Green spaces are places with natural features, such as trees, plants, flowers, and grass. Research suggests that they are critical not only to the sustainability of our environment and by extension, our physical health, but also to our mental health.
Recent research has shown that the prevalence rates of anxiety disorders and depression are significantly lower in areas where 90% of the space is green than in 10% green areas.
It’s not known for sure how green space exerts its anti-anxiety and anti-depressive effects, though opportunities to engage in recreation, exercise out in the fresh air, socialize, and relax in pleasant surroundings may all contribute (Nauert, 2009).
Other studies have also found that green spaces have anti-stress effects:
- Those who visit green spaces more often are less likely to report suffering from stress-related illnesses (Gran & Stigsdotter, 2003).
- In addition to inducing positive feelings, nature scenes can trigger anxiety-reducing physiological changes, such as lowering blood pressure (Ulrich et al., 1991).
- Just looking at a green space can promote recovery from stress within three to five minutes (Ulrich, 1999).
- Children who suffer stress due to bullying, family strife, or other problems enjoy a reduction in stress and improved self-worth after spending time in nature (Bird, 2007).
The anti-anxiety benefits of green spaces are so powerful that even just visualizing green spaces can provide relief. A study of 844 athletes found that subjects were able to lower their anxiety levels and improve their athletic performance by imagining green spaces (Parnahas & Mahamood, 2011).
Although green spaces may not cure severe anxiety on their own, evidence suggests that spending time in nature can significantly reduce anxiety, as well as improving mood and reducing physical manifestations of stress.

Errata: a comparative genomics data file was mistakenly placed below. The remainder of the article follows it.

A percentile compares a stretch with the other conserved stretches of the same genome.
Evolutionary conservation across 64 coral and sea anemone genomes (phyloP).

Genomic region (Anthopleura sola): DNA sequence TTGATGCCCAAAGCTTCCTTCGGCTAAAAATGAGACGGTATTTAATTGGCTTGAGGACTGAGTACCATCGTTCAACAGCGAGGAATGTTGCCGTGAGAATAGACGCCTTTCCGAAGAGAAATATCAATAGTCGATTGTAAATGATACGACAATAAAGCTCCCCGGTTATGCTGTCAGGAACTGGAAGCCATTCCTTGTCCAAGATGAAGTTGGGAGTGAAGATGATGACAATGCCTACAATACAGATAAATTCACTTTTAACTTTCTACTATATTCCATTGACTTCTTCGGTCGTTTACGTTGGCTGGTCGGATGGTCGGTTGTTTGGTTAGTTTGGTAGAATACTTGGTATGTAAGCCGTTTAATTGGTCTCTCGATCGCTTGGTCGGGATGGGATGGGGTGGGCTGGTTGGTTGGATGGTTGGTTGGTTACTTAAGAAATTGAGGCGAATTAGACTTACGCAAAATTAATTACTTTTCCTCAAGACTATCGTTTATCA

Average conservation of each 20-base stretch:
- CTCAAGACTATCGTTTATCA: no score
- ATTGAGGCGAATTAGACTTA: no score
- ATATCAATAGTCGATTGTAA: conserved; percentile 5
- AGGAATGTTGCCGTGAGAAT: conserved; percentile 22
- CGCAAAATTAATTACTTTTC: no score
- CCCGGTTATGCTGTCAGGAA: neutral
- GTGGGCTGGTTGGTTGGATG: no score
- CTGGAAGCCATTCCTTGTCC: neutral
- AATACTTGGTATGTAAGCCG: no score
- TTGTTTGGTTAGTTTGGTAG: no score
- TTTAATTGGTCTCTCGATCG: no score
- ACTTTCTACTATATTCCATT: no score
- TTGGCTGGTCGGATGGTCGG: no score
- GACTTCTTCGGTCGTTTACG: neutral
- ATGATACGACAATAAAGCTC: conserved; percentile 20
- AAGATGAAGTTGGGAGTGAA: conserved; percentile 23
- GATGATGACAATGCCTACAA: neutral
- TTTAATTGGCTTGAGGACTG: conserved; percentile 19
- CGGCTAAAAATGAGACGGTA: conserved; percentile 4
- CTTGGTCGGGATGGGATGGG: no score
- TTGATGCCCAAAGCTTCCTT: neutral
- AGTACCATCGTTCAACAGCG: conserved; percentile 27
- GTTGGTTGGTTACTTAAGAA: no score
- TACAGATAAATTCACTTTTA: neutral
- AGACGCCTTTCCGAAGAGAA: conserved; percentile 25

In other words, visiting green spaces may be a good complementary anxiety therapy.
Bird, W., for RSPB, “Natural Thinking: Investigating the Links Between the Natural Environment,” Biodiversity and Mental Health, 2007.
Grahn, P., & Stigsdotter, U.A., “Landscape Planning and Stress,” Urban Forestry and Urban Greening, 2(1), pp. 1-18, 2003.
Nauert, R., PhD, “Green Space Helps Reduce Anxiety and Depression,” PsychCentral, 19 October 2009.
Parnabas, V.A., & Mahamood, Y., “Anxiety and Imagery of Green Space Among Athletes,” Sustainable Energy & Environment (ISESEE), 2011 3rd International Symposium & Exhibition, 1-3 June 2011.
Ulrich, R.S., “Effects of Gardens on Health Outcomes: Theory and Research,” In C. Cooper-Marcus & M. Barnes (Eds.) Healing Gardens: Therapeutic Benefits and Design Recommendations, New York: John Wiley, pp.27-86, 1999.
Ulrich, R.S.; Simons, R.F.; Losito, B.D.; & Fiorito, E., “Stress Recovery During Exposure to Natural and Urban Environments,” Journal of Environmental Psychology, 11, pp.201-230, 1991.
If you read this far, we assume you found this post interesting. Please help Blackle Mag thrive by sharing it using the social media buttons below.Tweet
What did you think of this post? Let us know in the comments below.